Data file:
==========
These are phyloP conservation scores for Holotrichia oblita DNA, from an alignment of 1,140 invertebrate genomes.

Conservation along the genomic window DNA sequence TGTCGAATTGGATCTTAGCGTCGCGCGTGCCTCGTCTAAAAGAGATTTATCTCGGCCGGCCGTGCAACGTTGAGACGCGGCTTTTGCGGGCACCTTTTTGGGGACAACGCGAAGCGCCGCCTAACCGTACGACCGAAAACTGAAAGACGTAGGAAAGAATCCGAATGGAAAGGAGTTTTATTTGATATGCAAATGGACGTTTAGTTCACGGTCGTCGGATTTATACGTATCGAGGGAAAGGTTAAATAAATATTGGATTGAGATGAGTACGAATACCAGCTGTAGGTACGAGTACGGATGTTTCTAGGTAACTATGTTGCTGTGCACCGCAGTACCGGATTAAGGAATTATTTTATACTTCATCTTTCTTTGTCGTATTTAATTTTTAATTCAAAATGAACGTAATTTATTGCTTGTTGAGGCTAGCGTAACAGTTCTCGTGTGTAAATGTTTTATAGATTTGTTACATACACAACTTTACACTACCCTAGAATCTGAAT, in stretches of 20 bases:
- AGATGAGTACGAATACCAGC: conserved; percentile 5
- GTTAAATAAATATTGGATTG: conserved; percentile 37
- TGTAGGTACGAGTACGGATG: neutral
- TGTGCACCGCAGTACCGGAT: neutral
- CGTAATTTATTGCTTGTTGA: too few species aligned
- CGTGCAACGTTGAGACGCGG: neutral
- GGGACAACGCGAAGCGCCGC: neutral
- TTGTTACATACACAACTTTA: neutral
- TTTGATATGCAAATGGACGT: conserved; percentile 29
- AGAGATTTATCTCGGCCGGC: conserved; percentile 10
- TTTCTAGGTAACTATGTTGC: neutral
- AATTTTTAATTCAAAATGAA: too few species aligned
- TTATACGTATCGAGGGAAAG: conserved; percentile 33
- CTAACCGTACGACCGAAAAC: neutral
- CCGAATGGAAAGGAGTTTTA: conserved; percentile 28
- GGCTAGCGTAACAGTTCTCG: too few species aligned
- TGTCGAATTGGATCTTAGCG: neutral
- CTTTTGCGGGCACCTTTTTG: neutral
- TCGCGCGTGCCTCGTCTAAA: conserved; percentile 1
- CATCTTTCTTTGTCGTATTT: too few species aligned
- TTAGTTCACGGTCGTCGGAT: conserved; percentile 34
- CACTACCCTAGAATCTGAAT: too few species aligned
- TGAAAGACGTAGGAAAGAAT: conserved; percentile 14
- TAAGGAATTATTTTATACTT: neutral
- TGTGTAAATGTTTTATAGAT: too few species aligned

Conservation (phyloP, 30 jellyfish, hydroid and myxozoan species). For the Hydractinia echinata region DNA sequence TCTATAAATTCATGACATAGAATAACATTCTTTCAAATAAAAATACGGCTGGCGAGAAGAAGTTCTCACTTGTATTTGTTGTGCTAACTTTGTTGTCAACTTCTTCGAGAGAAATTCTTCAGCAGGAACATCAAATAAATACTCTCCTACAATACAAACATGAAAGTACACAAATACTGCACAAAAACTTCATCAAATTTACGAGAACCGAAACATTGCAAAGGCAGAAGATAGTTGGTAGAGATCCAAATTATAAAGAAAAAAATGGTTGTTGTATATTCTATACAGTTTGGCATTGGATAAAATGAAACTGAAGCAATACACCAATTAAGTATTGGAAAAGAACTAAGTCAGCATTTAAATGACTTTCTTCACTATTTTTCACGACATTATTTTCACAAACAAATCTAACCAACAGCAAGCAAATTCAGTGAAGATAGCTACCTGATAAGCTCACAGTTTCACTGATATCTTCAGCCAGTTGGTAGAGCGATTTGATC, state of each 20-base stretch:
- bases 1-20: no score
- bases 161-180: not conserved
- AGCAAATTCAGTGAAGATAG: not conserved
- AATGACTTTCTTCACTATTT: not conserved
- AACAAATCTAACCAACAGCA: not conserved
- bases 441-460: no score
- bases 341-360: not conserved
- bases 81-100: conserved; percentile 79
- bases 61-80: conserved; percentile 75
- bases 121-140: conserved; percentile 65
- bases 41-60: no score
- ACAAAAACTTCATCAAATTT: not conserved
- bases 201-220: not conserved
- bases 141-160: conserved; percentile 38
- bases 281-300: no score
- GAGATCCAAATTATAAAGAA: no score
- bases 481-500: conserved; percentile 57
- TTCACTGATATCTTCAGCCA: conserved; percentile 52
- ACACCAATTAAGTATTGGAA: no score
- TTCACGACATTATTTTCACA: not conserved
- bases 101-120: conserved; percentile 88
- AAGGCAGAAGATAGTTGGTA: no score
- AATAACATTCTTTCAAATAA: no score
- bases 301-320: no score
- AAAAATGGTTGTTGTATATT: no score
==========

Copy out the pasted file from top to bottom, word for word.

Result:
These are phyloP conservation scores for Holotrichia oblita DNA, from an alignment of 1,140 invertebrate genomes.

Conservation along the genomic window DNA sequence TGTCGAATTGGATCTTAGCGTCGCGCGTGCCTCGTCTAAAAGAGATTTATCTCGGCCGGCCGTGCAACGTTGAGACGCGGCTTTTGCGGGCACCTTTTTGGGGACAACGCGAAGCGCCGCCTAACCGTACGACCGAAAACTGAAAGACGTAGGAAAGAATCCGAATGGAAAGGAGTTTTATTTGATATGCAAATGGACGTTTAGTTCACGGTCGTCGGATTTATACGTATCGAGGGAAAGGTTAAATAAATATTGGATTGAGATGAGTACGAATACCAGCTGTAGGTACGAGTACGGATGTTTCTAGGTAACTATGTTGCTGTGCACCGCAGTACCGGATTAAGGAATTATTTTATACTTCATCTTTCTTTGTCGTATTTAATTTTTAATTCAAAATGAACGTAATTTATTGCTTGTTGAGGCTAGCGTAACAGTTCTCGTGTGTAAATGTTTTATAGATTTGTTACATACACAACTTTACACTACCCTAGAATCTGAAT, in stretches of 20 bases:
- AGATGAGTACGAATACCAGC: conserved; percentile 5
- GTTAAATAAATATTGGATTG: conserved; percentile 37
- TGTAGGTACGAGTACGGATG: neutral
- TGTGCACCGCAGTACCGGAT: neutral
- CGTAATTTATTGCTTGTTGA: too few species aligned
- CGTGCAACGTTGAGACGCGG: neutral
- GGGACAACGCGAAGCGCCGC: neutral
- TTGTTACATACACAACTTTA: neutral
- TTTGATATGCAAATGGACGT: conserved; percentile 29
- AGAGATTTATCTCGGCCGGC: conserved; percentile 10
- TTTCTAGGTAACTATGTTGC: neutral
- AATTTTTAATTCAAAATGAA: too few species aligned
- TTATACGTATCGAGGGAAAG: conserved; percentile 33
- CTAACCGTACGACCGAAAAC: neutral
- CCGAATGGAAAGGAGTTTTA: conserved; percentile 28
- GGCTAGCGTAACAGTTCTCG: too few species aligned
- TGTCGAATTGGATCTTAGCG: neutral
- CTTTTGCGGGCACCTTTTTG: neutral
- TCGCGCGTGCCTCGTCTAAA: conserved; percentile 1
- CATCTTTCTTTGTCGTATTT: too few species aligned
- TTAGTTCACGGTCGTCGGAT: conserved; percentile 34
- CACTACCCTAGAATCTGAAT: too few species aligned
- TGAAAGACGTAGGAAAGAAT: conserved; percentile 14
- TAAGGAATTATTTTATACTT: neutral
- TGTGTAAATGTTTTATAGAT: too few species aligned

Conservation (phyloP, 30 jellyfish, hydroid and myxozoan species). For the Hydractinia echinata region DNA sequence TCTATAAATTCATGACATAGAATAACATTCTTTCAAATAAAAATACGGCTGGCGAGAAGAAGTTCTCACTTGTATTTGTTGTGCTAACTTTGTTGTCAACTTCTTCGAGAGAAATTCTTCAGCAGGAACATCAAATAAATACTCTCCTACAATACAAACATGAAAGTACACAAATACTGCACAAAAACTTCATCAAATTTACGAGAACCGAAACATTGCAAAGGCAGAAGATAGTTGGTAGAGATCCAAATTATAAAGAAAAAAATGGTTGTTGTATATTCTATACAGTTTGGCATTGGATAAAATGAAACTGAAGCAATACACCAATTAAGTATTGGAAAAGAACTAAGTCAGCATTTAAATGACTTTCTTCACTATTTTTCACGACATTATTTTCACAAACAAATCTAACCAACAGCAAGCAAATTCAGTGAAGATAGCTACCTGATAAGCTCACAGTTTCACTGATATCTTCAGCCAGTTGGTAGAGCGATTTGATC, state of each 20-base stretch:
- bases 1-20: no score
- bases 161-180: not conserved
- AGCAAATTCAGTGAAGATAG: not conserved
- AATGACTTTCTTCACTATTT: not conserved
- AACAAATCTAACCAACAGCA: not conserved
- bases 441-460: no score
- bases 341-360: not conserved
- bases 81-100: conserved; percentile 79
- bases 61-80: conserved; percentile 75
- bases 121-140: conserved; percentile 65
- bases 41-60: no score
- ACAAAAACTTCATCAAATTT: not conserved
- bases 201-220: not conserved
- bases 141-160: conserved; percentile 38
- bases 281-300: no score
- GAGATCCAAATTATAAAGAA: no score
- bases 481-500: conserved; percentile 57
- TTCACTGATATCTTCAGCCA: conserved; percentile 52
- ACACCAATTAAGTATTGGAA: no score
- TTCACGACATTATTTTCACA: not conserved
- bases 101-120: conserved; percentile 88
- AAGGCAGAAGATAGTTGGTA: no score
- AATAACATTCTTTCAAATAA: no score
- bases 301-320: no score
- AAAAATGGTTGTTGTATATT: no score